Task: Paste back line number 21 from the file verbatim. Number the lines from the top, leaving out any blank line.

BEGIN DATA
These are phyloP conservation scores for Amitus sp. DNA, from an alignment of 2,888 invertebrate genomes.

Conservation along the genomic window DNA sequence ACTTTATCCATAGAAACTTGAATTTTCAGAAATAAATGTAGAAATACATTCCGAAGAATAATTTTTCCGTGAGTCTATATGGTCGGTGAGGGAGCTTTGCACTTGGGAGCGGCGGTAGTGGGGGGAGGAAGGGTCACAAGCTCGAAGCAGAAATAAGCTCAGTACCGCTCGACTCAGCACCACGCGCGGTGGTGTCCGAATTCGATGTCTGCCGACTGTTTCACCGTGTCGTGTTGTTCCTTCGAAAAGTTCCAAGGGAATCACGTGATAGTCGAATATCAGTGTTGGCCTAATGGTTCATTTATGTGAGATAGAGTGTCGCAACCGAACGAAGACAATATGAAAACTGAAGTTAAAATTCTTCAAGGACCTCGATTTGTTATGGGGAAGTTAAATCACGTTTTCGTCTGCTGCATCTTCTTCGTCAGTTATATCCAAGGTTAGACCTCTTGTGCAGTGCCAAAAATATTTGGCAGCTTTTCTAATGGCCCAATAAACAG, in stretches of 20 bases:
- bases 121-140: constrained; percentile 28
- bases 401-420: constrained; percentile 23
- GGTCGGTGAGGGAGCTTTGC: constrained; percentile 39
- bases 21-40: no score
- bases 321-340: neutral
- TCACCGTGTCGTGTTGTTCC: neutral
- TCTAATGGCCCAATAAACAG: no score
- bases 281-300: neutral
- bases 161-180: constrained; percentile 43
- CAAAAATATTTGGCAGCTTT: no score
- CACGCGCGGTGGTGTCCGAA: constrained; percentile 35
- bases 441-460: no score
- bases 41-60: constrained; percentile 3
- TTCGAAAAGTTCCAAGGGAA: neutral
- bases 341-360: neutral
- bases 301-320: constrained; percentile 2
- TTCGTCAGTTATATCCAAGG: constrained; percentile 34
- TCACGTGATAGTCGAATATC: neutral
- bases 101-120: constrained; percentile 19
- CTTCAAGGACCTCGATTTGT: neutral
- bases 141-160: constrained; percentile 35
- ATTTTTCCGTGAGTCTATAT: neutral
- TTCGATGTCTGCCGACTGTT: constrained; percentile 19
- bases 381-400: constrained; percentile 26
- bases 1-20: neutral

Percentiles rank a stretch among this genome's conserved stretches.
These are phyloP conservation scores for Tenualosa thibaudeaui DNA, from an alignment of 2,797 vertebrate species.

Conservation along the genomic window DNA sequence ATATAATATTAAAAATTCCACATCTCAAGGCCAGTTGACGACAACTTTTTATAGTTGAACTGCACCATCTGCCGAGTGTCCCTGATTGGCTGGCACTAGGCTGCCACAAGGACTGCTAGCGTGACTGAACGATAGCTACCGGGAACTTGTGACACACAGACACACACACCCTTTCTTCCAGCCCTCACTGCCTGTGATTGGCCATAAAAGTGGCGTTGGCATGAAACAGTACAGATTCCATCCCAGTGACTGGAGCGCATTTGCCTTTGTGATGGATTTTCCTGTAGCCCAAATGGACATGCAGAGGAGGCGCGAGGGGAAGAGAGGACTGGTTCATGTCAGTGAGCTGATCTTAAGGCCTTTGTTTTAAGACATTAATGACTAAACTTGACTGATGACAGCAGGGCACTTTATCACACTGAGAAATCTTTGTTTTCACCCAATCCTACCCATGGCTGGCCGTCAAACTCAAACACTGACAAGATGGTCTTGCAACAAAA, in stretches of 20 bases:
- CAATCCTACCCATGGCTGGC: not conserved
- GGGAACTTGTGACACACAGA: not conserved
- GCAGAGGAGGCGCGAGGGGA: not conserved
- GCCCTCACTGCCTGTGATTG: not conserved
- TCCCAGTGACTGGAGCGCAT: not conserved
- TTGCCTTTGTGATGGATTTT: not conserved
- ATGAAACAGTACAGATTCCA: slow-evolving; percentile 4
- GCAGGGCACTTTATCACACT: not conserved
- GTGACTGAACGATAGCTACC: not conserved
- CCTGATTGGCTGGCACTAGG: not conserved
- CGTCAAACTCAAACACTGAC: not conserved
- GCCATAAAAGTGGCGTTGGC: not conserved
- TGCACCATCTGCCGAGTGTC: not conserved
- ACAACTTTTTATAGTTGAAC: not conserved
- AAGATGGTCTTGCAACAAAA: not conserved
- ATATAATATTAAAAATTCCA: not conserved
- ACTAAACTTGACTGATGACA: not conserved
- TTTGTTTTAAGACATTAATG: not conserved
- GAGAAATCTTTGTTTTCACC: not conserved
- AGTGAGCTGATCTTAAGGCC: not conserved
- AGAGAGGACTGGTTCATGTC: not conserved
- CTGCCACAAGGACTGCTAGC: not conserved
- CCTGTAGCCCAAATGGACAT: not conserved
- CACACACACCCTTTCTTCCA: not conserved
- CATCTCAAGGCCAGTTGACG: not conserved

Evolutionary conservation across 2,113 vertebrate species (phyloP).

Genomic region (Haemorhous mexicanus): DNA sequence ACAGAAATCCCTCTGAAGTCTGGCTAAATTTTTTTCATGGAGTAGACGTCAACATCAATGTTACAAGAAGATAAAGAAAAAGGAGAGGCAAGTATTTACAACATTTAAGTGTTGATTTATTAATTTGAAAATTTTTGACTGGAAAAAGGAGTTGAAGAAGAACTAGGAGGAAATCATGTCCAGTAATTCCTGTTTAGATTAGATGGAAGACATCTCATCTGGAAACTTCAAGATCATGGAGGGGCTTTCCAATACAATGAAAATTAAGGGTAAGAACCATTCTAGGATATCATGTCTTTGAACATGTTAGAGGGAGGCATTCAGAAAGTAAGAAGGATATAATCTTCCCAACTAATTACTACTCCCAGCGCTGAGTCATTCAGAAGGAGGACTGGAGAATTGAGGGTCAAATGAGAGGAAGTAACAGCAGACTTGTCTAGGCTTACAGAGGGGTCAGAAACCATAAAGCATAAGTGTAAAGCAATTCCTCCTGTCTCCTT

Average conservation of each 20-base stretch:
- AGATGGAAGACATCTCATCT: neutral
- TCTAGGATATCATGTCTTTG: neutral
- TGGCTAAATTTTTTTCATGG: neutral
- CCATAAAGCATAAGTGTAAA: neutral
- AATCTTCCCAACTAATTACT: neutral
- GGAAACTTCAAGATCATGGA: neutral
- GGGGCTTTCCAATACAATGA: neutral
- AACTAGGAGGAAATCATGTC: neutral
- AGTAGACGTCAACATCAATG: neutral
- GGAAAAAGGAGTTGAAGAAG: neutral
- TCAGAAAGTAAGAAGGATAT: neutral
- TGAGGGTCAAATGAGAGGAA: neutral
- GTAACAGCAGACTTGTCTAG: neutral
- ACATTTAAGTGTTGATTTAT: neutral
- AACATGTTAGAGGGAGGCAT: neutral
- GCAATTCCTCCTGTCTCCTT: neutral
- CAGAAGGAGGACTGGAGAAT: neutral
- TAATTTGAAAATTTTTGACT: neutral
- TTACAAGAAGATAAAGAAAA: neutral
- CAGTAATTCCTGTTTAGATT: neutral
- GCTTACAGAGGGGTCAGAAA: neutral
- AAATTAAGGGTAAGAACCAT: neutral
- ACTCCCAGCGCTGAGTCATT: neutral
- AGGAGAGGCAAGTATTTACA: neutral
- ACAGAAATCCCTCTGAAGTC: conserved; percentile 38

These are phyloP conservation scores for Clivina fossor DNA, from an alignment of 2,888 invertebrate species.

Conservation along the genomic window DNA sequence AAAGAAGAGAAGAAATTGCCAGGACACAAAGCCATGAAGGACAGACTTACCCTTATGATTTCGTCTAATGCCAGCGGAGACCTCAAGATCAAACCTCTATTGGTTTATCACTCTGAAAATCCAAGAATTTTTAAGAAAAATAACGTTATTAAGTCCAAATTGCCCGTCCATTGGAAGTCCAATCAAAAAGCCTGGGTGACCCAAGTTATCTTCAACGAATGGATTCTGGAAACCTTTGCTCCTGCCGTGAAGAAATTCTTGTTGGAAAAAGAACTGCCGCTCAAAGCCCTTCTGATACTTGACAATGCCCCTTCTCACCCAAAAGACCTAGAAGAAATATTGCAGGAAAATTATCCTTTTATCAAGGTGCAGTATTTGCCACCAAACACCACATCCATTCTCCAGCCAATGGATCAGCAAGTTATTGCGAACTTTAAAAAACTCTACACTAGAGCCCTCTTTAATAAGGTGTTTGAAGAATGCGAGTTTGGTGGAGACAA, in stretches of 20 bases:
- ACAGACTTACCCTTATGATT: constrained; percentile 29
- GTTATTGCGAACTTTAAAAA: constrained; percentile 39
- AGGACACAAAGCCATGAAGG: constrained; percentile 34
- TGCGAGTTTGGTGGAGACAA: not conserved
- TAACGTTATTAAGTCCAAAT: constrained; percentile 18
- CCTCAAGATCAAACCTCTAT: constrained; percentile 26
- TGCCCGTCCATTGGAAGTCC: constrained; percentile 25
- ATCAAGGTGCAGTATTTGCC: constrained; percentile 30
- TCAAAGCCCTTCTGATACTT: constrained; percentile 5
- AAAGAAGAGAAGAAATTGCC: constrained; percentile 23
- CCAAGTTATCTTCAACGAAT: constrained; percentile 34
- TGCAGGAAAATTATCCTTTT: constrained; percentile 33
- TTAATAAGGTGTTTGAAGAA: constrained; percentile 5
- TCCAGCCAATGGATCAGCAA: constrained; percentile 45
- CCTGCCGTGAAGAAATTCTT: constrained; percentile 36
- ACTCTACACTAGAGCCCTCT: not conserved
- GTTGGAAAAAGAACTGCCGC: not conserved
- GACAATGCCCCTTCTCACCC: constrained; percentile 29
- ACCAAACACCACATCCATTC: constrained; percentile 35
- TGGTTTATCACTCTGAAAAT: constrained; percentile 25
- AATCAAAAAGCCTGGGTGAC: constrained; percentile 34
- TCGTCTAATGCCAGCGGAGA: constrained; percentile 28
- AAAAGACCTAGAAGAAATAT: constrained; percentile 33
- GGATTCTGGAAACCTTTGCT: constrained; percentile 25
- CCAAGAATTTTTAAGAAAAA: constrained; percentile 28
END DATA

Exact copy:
- bases 101-120: constrained; percentile 19